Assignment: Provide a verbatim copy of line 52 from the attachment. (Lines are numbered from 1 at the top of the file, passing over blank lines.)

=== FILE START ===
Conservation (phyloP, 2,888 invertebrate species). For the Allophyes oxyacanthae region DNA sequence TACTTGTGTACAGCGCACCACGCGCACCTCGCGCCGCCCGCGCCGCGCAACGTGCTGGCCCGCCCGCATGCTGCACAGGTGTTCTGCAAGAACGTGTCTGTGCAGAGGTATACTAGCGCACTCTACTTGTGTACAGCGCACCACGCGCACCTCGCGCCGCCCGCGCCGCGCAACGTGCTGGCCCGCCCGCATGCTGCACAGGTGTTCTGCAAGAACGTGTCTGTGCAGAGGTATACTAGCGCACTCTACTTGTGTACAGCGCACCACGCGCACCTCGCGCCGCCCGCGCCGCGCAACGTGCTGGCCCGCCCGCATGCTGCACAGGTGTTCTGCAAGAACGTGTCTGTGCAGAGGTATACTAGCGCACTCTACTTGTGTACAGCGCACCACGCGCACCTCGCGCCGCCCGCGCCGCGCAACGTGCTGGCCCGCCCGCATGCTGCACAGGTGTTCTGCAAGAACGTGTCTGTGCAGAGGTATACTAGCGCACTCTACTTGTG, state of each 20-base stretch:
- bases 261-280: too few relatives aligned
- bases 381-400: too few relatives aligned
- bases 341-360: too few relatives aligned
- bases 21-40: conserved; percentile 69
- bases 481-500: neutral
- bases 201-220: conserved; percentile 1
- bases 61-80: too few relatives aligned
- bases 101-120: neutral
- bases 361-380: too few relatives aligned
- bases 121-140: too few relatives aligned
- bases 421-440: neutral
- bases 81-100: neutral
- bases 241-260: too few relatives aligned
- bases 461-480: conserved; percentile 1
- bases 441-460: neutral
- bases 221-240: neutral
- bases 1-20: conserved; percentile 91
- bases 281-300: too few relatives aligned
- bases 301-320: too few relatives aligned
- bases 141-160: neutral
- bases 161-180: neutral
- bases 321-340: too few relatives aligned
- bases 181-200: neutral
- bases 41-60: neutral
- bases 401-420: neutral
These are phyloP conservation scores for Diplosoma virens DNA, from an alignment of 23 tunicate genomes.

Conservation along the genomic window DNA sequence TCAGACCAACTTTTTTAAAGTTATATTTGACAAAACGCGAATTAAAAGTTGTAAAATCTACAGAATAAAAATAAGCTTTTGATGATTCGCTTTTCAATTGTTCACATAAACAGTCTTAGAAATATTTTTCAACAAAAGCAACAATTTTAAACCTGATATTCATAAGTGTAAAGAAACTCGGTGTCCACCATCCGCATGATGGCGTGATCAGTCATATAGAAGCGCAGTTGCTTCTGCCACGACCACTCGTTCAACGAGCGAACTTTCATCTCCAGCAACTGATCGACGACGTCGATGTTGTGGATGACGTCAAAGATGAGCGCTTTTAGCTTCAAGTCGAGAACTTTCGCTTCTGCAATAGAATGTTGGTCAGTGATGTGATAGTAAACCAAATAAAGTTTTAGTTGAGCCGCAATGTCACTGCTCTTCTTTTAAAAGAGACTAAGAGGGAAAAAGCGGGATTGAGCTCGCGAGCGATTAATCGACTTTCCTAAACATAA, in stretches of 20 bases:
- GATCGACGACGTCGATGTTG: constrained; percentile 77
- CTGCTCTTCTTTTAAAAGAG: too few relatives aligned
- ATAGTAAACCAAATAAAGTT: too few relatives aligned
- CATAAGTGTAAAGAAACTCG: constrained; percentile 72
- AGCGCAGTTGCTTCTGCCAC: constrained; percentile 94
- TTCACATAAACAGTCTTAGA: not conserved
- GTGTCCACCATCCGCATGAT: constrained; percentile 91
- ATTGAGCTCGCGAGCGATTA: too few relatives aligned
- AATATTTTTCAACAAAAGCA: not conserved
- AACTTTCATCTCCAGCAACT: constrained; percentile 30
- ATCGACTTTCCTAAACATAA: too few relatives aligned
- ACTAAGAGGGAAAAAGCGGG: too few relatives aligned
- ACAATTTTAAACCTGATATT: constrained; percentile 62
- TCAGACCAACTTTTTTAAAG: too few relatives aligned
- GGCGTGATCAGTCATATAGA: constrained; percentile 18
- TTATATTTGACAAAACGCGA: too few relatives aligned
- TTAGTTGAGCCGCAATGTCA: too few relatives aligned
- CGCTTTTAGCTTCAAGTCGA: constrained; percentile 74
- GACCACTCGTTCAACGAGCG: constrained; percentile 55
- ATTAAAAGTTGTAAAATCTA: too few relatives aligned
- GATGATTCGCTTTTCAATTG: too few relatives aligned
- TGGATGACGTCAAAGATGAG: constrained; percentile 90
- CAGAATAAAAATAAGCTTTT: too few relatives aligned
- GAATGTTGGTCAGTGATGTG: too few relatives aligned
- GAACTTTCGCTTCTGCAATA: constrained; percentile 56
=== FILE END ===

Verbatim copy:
- GAATGTTGGTCAGTGATGTG: too few relatives aligned